RK Bagatsing and Sue Ramirez play a pair of sex workers in this PPP entry. Photograph by @CuddleWeatherPH on Facebook
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Review: ‘Cuddle Weather’ is a look at the lives of prostitutes through romcom lenses

This PPP entry is Leaving Las VegasLite, and a That Thing Called Tadhana with a call girl and gigolo as the lovestruck couple.
Andrew Paredes | Sep 20 2019

Directed by Rod Marmol

Starring Sue Ramirez, RK Bagatsing, Mark Anthony Fernandez

If I had to describe Cuddle Weather in the pithiest way possible, I would call it Leaving Las Vegas Lite. It’s The Apartment relocated to the hip, happening district of late-2010s Poblacion: Sue Ramirez plays a prostitute with a rotating roster of aliases who, for reasons the script by writer-director Rod Marmol keeps harping on but never really explains to the audience’s satisfaction, wants to legally change her actual name. 

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The procedure has ramifications on her living arrangements: The film establishes early that she keeps a condo unit, and before you can wonder how a flesh peddler can afford such digs, it tells you that the unit is actually a keepsake from a long-done affair with a client (Mark Anthony Fernandez), an instance of curdled love that has made our heroine predictably jaded.

Will pay for cuddles: What begins as a practical arrangement leads into a complex affair.

Our version of Shirley MacLaine’s Fran Kubelik—we’ll pick Adela from her list of AKA’s—overhears an amateur gigolo named Ram (RK Bagatsing) putting on an unconvincing performance in the room next door, and after much pestering and cajoling, agrees to take him on as a roommate at her condo and tutor him on the finer points of high-class prostitution. Still missing the intimacy of her lost client/lover, Adela soon starts paying Ram to cuddle her. A romance inevitably blooms, and complications soon follow.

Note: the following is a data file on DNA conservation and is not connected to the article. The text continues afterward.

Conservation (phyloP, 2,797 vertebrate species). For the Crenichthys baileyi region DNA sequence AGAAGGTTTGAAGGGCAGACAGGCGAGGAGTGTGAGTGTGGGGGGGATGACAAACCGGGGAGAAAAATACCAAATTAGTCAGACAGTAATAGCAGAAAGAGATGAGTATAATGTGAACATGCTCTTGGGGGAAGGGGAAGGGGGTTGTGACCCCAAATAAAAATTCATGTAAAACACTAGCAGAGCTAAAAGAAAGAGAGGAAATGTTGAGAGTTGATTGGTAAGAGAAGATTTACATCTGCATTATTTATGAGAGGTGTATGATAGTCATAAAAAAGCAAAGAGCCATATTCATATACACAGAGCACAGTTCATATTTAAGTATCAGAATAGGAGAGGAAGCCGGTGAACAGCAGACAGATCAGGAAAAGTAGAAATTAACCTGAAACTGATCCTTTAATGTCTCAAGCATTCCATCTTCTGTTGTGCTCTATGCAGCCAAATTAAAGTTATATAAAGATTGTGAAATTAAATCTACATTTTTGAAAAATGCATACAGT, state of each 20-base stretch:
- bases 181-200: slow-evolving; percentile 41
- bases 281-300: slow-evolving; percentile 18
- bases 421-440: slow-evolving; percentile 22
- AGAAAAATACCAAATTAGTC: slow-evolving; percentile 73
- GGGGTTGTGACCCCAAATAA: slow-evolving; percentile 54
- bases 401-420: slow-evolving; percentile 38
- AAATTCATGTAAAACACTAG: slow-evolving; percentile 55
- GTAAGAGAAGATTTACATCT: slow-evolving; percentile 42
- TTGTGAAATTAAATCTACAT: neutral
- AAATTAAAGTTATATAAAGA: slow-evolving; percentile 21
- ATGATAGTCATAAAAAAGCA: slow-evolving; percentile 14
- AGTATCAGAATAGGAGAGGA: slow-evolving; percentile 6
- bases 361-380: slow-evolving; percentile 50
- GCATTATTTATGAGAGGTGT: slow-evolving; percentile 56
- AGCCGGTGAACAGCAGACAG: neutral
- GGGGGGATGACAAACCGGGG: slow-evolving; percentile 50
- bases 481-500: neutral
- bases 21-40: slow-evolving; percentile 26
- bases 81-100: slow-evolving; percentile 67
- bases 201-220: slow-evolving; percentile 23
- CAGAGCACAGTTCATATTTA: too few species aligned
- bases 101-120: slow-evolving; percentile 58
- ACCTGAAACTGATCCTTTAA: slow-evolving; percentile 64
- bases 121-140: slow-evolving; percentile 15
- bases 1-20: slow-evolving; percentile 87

Cuddle Weatheris entertaining in that trademark Antoinette Jadaone-Dan Villegas kind of way. (No wonder, as the pair’s Project 8 Corner San Joaquin outfit co-produced the movie.) Witticisms fly, made even spicier by the leads’ professions. There are genuine instances of insight, as when Adela drunkenly surmises that there is no sadder person than the one who has lost their horniness for life. And Sue Ramirez has those wide, saucer eyes that convey an unnerving innocence—it’s like watching Betty Boop spout swear words. When Adela and Ram finally get together (as they must in a Jadaone-Villegas joint), the audience giddily cheers.

Let’s get back to that bit I mentioned about “horniness for life”. The supplied subtitle is “desire” which, given the film’s milieu, felt too tame. That’s the inherent problem with Cuddle Weather: It takes an edgy subject and treats it with romantic-comedy kid gloves. Marmol’s witty script glides over the emotional cost of peddling your body for a living, but doesn’t really dive into the price its characters pay. It doesn’t even ask its actors to show skin; it’s a bit ironic that in a year where Kit Thompson, Enzo Pineda and Marco Gumabao all dropped trou for domestic dramas, RK Bagatsing would cover up while playing a gigolo. 

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The portrayal of prostitution plays at being an adult but is never actually adult—its consequences are all told, not shown—and I’m not sure the right way to approach the degrading effects of the flesh trade is by putting on a That Thing Called Tadhana lens on it. Cuddle Weather has its heart in the right place; I’m just not sure where its head is at.

 

Photographf frrom @CuddleWeatherPH on Facebook